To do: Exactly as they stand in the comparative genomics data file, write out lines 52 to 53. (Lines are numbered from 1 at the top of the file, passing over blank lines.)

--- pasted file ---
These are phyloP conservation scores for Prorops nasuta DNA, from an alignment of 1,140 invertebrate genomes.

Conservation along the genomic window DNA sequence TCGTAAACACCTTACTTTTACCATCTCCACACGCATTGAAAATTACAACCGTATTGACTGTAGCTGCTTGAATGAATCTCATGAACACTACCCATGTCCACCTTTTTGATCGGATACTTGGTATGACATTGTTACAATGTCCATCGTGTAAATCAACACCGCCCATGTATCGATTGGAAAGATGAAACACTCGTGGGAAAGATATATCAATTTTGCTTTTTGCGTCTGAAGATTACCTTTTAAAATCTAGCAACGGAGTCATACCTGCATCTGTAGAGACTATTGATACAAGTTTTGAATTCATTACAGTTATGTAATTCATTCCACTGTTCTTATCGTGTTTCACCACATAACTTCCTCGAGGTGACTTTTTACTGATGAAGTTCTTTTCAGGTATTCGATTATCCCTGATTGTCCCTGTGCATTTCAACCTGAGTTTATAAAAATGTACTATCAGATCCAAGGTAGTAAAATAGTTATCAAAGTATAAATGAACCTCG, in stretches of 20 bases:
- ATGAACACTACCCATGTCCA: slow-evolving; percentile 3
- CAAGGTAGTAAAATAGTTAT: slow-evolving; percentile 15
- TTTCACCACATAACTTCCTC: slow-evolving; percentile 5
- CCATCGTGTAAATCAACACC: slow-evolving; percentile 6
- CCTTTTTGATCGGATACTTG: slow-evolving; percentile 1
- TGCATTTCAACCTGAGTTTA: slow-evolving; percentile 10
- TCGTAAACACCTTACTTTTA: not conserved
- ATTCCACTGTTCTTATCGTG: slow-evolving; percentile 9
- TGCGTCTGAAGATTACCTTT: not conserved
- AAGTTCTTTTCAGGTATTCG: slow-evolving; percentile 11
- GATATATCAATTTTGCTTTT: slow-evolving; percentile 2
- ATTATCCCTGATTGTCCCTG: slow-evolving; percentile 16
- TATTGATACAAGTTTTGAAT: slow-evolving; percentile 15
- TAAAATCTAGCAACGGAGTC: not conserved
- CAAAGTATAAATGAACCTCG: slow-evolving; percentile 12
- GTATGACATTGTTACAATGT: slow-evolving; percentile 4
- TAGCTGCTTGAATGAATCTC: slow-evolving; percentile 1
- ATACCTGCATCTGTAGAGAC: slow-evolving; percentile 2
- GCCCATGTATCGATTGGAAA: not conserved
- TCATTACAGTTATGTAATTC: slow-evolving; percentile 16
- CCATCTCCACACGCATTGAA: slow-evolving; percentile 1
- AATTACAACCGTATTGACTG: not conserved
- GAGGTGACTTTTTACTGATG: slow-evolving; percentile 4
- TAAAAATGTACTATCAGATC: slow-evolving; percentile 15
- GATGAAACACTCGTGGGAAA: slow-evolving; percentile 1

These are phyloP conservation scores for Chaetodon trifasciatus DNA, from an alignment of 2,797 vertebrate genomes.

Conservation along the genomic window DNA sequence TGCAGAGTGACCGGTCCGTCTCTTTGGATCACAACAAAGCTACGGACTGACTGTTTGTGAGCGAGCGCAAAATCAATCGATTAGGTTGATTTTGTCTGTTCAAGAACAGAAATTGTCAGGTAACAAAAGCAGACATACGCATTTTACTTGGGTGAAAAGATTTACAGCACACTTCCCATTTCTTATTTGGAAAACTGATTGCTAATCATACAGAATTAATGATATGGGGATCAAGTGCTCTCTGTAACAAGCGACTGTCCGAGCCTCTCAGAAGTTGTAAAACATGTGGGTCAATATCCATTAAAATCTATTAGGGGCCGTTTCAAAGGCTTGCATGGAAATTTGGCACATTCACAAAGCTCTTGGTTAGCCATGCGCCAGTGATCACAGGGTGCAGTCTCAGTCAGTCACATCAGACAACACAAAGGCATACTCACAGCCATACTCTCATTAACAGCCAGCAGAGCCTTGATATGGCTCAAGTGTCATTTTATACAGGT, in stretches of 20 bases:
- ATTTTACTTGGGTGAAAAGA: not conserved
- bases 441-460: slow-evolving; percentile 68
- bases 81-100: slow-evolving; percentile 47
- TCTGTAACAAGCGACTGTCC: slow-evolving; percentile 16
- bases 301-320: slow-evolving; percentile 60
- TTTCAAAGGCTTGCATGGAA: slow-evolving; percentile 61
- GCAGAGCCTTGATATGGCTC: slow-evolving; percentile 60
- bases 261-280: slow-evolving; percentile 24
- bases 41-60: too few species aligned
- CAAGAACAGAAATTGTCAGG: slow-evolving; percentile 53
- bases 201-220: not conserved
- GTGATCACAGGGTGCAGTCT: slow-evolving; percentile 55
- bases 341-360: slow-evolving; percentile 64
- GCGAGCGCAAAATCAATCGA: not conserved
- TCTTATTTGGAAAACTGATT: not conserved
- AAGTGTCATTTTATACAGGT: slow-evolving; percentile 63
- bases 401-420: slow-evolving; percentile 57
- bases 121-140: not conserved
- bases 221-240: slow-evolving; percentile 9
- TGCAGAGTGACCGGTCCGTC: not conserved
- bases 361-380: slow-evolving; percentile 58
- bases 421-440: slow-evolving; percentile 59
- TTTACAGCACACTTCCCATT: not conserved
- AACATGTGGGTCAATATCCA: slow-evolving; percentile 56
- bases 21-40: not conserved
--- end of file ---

- TTTACAGCACACTTCCCATT: not conserved
- AACATGTGGGTCAATATCCA: slow-evolving; percentile 56